The Faculté finally was able to excommunicate E.-L. Doyen because of the way he treated cancer. At the time involved in cancer immunology research, he was planning to transplant a fragment of non-vascular breast cancer into the other breast of a patient to try and get an immune reaction as an adjuvant to surgery.
The Academy, keeping a close eye on Doyen, condemned the operation, declaring it vivisection performed by a mad scientist. Doyen had to cease his activity.
However, this patient was presenting a ninth local recurrence of breast cancer. Today, such a treatment would be justified as “compassionate care”, all the more so as the transplanted tumor had been treated at 56°C in an attempt to stop its own proliferative potential, 56°C being a temperature known to denature most enzymatic cell systems.
Later, Doyen believed he had discovered the etiological microorganism of cancer when he isolated a micrococcus associated with certain tumors. From this infectious agent, he prepared antisera and a vaccine that would naturally cause partial remission of some tumors through non-specific immune stimulation; Doyen therefore felt he was on the right track, whereas the Academy considered him to have definitely lost his mind.
Today we know quite a few viruses responsible for tumors, but bacterian examples in humans are limited to a rare tumor of the Andean cordillera due to bartonella bacilliformis. A recent experimental mouse model based on Helicobacter pylori as an etiological agent or co-agent of stomach cancer could bring E.-L. Doyen some kind of long overdue posthumous revenge.
The most important medical work of E.-L. Doyen was in the field of immunology. E.-L. Doyen, in the wake of Metchnikov, was persuaded that phagocytosis and antigen-nonspecific immunity were extremely important. He worked at stimulating the latter and perfected a yeast extract, which he called Mycolysine for human use and Phagédine for animal use. These products remained available on the market until World War II, in 1944, when the factory was destroyed. These products were quite efficient, as has been shown not only by clinical data, but also by experimental data obtained on rabbits in Metchnikov’s laboratory. Experiments on the inoculation of aphthous fever in cows revealed that administering this product reduced the loss in milk production by 50% (in an infected herd).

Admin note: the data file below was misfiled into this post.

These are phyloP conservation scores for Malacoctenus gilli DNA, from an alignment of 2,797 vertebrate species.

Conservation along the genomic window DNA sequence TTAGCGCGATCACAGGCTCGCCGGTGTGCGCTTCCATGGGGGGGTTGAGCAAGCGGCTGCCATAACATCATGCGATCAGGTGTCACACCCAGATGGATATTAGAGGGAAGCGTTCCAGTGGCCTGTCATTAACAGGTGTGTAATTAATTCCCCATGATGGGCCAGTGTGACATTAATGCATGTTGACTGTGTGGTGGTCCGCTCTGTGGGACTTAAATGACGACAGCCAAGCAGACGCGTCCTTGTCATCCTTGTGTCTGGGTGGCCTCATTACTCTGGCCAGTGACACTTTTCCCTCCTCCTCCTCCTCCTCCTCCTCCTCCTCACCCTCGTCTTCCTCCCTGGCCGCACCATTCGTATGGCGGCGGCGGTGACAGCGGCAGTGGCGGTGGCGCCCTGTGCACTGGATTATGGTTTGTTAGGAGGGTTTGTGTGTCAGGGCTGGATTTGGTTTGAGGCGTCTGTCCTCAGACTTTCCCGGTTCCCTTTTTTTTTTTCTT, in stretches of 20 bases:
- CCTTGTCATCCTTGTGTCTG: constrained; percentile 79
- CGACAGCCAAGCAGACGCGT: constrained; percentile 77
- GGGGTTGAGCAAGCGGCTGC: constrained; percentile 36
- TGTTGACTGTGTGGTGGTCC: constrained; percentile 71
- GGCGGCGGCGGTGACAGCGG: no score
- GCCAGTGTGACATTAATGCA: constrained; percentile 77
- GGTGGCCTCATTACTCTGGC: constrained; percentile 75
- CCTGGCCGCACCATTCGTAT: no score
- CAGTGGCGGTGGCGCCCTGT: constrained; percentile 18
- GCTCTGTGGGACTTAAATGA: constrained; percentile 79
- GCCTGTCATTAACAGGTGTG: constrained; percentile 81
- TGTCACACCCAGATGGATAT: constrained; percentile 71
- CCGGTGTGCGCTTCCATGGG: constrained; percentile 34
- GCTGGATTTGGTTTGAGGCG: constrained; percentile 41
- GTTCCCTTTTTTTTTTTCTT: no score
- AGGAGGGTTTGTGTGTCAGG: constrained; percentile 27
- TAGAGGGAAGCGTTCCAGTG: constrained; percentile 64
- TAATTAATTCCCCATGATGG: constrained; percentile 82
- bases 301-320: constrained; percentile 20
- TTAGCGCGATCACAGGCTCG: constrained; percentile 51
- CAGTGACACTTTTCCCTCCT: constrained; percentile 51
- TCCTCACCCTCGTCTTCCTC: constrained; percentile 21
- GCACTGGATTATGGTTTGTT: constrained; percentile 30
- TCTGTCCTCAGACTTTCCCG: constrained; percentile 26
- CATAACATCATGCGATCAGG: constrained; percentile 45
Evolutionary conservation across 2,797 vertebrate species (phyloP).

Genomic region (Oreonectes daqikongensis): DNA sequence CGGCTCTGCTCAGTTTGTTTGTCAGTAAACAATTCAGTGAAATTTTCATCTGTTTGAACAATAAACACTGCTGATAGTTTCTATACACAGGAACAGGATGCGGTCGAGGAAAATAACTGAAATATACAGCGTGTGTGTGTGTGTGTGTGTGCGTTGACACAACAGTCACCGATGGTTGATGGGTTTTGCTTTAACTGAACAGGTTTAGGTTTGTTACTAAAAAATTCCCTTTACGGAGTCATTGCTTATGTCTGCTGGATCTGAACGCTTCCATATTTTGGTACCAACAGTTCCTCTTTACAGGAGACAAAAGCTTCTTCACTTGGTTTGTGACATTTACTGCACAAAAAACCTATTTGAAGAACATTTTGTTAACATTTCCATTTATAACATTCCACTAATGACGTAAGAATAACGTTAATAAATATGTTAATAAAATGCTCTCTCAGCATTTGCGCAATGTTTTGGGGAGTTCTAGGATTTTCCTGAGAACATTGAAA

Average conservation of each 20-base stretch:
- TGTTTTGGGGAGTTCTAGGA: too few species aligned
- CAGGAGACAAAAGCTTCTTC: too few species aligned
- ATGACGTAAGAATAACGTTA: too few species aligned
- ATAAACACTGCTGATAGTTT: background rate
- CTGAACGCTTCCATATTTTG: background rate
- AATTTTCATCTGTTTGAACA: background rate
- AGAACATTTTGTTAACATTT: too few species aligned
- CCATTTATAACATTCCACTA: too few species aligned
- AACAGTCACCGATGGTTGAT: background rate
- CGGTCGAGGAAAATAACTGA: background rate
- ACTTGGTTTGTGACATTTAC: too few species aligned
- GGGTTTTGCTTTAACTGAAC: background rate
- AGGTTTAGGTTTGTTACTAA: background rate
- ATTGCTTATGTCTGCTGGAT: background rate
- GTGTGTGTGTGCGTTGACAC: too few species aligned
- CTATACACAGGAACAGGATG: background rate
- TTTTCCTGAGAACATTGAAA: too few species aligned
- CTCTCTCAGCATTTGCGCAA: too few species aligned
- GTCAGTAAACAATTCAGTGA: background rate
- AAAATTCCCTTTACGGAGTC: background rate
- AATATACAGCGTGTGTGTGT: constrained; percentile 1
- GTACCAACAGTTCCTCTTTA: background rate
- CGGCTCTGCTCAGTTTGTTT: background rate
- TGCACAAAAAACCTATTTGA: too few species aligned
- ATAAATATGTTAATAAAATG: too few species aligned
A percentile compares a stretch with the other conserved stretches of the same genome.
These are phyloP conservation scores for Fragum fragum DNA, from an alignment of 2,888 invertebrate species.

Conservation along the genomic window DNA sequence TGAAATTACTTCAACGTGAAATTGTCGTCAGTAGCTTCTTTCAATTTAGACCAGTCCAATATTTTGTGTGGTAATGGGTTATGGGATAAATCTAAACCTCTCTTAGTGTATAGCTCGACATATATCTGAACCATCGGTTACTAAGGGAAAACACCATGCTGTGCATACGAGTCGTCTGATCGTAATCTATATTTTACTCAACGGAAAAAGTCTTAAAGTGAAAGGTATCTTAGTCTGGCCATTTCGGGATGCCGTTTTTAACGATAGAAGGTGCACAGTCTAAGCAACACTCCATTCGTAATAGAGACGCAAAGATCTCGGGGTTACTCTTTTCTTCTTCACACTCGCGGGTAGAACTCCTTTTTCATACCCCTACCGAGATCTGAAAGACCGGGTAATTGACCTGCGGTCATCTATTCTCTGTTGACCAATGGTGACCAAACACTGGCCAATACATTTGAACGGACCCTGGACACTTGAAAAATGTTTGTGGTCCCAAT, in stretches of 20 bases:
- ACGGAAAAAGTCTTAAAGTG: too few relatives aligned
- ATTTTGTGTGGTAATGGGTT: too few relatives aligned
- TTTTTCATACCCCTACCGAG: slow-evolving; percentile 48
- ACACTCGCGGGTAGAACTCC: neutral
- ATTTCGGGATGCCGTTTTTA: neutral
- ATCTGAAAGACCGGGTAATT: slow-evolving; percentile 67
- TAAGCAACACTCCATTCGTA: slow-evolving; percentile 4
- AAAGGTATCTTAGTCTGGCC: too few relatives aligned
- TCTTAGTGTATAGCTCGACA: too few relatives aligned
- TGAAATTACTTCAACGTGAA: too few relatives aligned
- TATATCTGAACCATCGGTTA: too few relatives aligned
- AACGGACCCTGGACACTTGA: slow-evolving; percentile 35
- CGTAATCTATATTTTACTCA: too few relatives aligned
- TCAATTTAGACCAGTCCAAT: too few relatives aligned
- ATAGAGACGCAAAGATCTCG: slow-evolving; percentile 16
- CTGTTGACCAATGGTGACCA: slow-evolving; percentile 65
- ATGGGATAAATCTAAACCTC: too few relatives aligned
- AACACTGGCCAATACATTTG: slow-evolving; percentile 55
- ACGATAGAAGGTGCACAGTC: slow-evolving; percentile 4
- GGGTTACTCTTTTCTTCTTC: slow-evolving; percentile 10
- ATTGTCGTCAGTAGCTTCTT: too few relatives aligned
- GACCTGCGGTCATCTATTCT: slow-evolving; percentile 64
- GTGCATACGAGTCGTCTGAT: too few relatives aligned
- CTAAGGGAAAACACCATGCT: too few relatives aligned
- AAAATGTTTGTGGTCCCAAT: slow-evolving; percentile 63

The use of phagocytosis immunostimulation of antigen nonspecific inflammatory reactions seems to date back to the Neolithic Era. It had a certain efficacy in chronic bacterial infections such as tuberculosis or brucellosis. E.-L. Doyen was among the very last to use it, before antibiotics sent these treatments back to prehistorical times… but not for long! Indeed, treating hepatitis C with interferon, or bladder cancers with BCG (as an adjuvant treatment), or renal cancers with interleukin 2, is, conceptually speaking, nothing less than a return to these therapeutics, with modern means.
E.-L. Doyen could perform operations without the approval of the Academy, but he was prevented from teaching, which was a source of great frustration for him. He therefore abundantly published (books and journal articles) and presented in numerous conferences. He was without question a forerunner in his understanding of the potential role of images (and cinematography) in teaching. Alone, he perfected an episcope for projecting anatomical sections, thus demonstrating knowledge in optics comparable to that of Zeiss's, where the world’s best specialists were then working.